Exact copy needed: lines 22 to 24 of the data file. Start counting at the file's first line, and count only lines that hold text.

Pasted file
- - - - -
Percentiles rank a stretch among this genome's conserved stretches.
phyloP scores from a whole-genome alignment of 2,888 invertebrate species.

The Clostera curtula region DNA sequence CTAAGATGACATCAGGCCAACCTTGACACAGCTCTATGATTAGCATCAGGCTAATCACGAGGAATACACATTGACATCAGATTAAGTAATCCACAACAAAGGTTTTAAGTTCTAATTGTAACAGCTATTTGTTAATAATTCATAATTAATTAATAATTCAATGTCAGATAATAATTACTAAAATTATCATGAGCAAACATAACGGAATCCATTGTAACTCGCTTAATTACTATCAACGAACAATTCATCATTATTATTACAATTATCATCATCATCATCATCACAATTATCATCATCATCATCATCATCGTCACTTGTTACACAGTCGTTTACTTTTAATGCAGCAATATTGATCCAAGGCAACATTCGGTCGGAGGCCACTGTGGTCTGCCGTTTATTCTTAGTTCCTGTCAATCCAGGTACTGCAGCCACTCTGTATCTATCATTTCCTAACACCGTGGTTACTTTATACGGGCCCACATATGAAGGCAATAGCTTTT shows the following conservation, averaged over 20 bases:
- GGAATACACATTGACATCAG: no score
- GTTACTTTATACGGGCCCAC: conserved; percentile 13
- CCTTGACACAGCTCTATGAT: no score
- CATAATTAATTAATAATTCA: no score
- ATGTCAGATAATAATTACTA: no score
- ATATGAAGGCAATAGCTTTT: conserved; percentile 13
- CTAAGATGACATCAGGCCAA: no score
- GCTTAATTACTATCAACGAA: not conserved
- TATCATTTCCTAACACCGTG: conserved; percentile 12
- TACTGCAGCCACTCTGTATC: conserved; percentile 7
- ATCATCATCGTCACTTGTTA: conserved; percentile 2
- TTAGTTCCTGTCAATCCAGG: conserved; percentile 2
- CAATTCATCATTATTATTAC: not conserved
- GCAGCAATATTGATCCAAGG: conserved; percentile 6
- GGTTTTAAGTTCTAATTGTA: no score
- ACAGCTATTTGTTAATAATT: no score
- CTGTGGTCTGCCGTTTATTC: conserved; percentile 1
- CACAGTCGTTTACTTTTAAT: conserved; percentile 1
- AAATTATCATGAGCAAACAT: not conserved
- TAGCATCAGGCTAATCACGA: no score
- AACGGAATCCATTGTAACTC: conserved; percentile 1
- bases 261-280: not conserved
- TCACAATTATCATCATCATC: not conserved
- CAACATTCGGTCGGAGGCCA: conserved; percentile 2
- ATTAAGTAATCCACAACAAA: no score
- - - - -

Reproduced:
- AAATTATCATGAGCAAACAT: not conserved
- TAGCATCAGGCTAATCACGA: no score
- AACGGAATCCATTGTAACTC: conserved; percentile 1